Friday, December 30, 2011

The Gravestone


My mother was a young child when her grandfather died in 1945.  Mom had one memory of him.  She was trying to get across the living room and he sat in his chair and spit into the spittoon across the way from him.  Mom had cross his path to get to the other side – when she made the attempt, she got hit.  Not the most pleasant memory for a child of her grandfather.  A few years later, her own father was killed in a hunting accident.  Her mother and grandmother would make trips down to the cemetery to take flowers after his death on Memorial Day.  It really bothered them that my grandfather’s father had no gravestone and they decided to do something about it!  Grandma Cappy was fond of her ex father-in-law and didn’t like that none of his living children had put a gravestone on his grave.

In the spring of 1949, Grandma Cappy and Mom Friddle (Great Grandma Sophie) decided that they would make a gravestone.  They made a small form and poured concrete into the form.  Grandma Cappy then carefully wrote the name “John L. Tannahill” and his birth and death years.  They then left the concrete to cure.  That stone sat outside near the shed…I’m sure the people they employed as berry pickers were a little creeped out to see a gravestone and probably wondered if someone was actually buried there.  Memorial Day approached and they decided that it was time to place the stone.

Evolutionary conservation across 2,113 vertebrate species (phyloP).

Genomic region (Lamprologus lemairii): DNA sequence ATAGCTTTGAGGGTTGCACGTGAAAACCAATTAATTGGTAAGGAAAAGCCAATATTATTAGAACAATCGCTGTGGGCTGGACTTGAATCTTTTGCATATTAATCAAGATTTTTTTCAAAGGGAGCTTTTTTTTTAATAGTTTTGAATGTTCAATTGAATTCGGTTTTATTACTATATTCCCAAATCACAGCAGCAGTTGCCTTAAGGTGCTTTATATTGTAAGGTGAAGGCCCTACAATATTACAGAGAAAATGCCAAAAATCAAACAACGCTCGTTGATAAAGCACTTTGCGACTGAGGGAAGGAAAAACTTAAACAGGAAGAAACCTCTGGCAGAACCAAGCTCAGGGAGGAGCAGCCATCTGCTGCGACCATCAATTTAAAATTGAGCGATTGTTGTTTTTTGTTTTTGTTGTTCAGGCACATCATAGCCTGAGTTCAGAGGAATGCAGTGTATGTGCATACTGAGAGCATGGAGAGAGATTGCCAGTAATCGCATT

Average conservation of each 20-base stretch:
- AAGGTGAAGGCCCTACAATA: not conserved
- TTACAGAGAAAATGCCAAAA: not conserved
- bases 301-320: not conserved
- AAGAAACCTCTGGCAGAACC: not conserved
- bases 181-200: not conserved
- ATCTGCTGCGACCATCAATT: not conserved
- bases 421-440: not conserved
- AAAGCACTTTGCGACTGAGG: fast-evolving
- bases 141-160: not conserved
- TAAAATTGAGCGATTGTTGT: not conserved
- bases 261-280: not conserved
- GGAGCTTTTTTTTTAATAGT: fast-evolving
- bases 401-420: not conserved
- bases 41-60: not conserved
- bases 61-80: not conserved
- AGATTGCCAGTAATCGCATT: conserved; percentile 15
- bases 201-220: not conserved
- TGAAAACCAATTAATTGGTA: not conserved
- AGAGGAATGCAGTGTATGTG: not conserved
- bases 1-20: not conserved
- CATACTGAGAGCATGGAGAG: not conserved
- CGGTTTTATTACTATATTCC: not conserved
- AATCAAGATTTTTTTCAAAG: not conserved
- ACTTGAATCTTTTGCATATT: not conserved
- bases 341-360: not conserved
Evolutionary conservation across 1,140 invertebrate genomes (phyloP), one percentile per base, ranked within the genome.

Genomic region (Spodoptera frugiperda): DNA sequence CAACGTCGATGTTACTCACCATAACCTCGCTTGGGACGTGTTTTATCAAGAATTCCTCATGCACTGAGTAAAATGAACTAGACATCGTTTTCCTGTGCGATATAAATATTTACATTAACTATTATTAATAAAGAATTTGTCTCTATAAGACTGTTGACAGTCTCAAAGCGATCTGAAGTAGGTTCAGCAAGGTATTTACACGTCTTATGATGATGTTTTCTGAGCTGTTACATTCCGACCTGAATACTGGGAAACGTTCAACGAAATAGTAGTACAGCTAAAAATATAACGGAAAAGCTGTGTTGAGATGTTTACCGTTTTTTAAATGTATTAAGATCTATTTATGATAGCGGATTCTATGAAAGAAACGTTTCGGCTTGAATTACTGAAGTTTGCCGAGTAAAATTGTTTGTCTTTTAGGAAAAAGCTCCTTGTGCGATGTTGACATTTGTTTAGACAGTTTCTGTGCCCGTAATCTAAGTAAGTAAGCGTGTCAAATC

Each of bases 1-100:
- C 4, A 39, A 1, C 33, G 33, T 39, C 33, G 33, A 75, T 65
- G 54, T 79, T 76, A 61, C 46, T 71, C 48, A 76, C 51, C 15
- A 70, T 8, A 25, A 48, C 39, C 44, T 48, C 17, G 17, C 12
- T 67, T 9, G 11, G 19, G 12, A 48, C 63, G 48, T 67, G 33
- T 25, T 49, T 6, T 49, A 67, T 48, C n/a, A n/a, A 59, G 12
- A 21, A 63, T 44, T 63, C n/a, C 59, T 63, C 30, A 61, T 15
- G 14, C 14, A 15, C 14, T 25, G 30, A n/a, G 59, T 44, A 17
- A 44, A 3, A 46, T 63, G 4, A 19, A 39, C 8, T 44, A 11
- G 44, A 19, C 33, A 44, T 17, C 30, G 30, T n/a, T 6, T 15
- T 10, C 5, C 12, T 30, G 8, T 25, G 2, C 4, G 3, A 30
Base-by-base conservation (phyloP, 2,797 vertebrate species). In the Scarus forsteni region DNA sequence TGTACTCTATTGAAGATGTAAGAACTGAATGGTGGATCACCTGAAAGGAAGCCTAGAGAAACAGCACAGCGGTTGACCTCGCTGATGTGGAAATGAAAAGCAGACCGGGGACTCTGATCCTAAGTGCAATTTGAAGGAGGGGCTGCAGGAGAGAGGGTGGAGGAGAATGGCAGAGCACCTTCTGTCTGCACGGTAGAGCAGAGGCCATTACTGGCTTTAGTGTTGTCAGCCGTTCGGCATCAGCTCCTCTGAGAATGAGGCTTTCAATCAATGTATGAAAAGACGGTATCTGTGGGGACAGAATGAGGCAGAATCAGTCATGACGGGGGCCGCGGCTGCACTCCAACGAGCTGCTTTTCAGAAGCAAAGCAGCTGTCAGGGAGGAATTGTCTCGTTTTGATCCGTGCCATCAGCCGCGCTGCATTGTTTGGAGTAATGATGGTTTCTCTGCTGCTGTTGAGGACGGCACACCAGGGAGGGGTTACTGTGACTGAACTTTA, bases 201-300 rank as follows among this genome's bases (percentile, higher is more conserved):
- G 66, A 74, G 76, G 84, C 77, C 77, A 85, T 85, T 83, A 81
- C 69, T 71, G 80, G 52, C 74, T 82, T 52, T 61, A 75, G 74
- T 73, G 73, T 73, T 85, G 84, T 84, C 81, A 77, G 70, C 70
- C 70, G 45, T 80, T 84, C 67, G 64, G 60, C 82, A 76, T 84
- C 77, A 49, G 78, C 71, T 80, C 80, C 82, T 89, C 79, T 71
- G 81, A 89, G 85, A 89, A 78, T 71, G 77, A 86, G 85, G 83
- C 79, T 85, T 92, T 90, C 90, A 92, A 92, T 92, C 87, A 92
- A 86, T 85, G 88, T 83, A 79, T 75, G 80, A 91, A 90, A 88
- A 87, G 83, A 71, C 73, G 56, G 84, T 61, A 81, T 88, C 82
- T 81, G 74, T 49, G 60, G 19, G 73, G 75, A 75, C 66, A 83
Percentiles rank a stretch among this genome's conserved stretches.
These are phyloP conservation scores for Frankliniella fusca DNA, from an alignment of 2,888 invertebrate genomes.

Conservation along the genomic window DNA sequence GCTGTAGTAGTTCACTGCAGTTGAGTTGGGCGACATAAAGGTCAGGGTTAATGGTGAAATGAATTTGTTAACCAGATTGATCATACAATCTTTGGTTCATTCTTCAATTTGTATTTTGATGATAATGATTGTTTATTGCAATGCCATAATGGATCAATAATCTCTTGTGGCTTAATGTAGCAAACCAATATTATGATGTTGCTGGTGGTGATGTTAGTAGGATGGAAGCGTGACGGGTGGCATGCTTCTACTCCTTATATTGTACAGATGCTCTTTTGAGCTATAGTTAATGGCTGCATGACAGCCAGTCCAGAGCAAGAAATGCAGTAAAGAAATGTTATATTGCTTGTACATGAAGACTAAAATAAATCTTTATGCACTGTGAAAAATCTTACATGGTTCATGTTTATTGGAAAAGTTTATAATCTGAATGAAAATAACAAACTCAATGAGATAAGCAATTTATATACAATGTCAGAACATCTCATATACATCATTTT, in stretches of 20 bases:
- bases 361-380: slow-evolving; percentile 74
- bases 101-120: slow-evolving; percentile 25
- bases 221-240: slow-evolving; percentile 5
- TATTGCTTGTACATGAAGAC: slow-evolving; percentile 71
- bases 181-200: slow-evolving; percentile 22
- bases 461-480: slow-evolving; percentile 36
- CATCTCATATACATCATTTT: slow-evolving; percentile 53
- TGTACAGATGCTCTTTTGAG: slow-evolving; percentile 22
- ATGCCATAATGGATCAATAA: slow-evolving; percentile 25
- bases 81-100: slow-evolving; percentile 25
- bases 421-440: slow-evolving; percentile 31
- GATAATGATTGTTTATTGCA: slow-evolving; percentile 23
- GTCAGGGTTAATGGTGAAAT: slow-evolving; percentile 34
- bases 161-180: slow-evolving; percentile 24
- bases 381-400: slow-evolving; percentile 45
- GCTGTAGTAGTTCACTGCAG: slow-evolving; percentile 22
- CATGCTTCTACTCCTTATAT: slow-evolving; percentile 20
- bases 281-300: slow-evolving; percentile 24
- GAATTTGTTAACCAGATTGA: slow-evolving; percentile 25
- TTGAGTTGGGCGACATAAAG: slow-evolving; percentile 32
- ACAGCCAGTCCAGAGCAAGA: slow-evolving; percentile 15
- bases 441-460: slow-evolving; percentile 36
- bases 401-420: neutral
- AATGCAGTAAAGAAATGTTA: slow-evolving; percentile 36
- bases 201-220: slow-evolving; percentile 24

Both of these women were under 5 feet in height and very petite.  However, they didn’t let that stop them.  Somehow they wrestled that stone into the back of the car.  When it was time to go down to the cemetery, Mom piled into the car as instructed and the flowers and several garden tools were added.  Mom found out in a short time, what those tools were to be used for.
 
The homemade gravestone made by my grandmother and great grandmother in 1949.
Grandma Cappy and Mom Friddle pulled up to the appropriate location and got out a shovel to start digging the area out to place the stone.  Mom’s eight year old mind was horrified.  What if someone saw them and thought they were grave robbers.  She got down on the floor of the car so no one would see her and think that she was involved.  Soon enough, the stone was wrestled out of the car and put in place – Grandpa Tannahill finally had a gravestone.

The new gravestone - placed around 2000.
As the years passed, it was obvious that the stone was deteriorating.  Mom talked about it with her cousin and they decided that they would purchase a new stone.  They talked to some of their other Tannahill cousins and pooled some money together and placed a new stone on the grave.  They did what their parents didn’t do…put a gravestone on their grandfather’s grave.  So when you go down to the cemetery today, that new stone is in place and the old one is now just a dim memory.  There are only a few of us who know the story of the Grandma Cappy and Mom Friddle making that stone and putting it in place.  It must have been quite a sight to see those two small women determinedly dragging that stone out of the trunk of the car and putting it in place.  Mom never saw them – she was still hiding!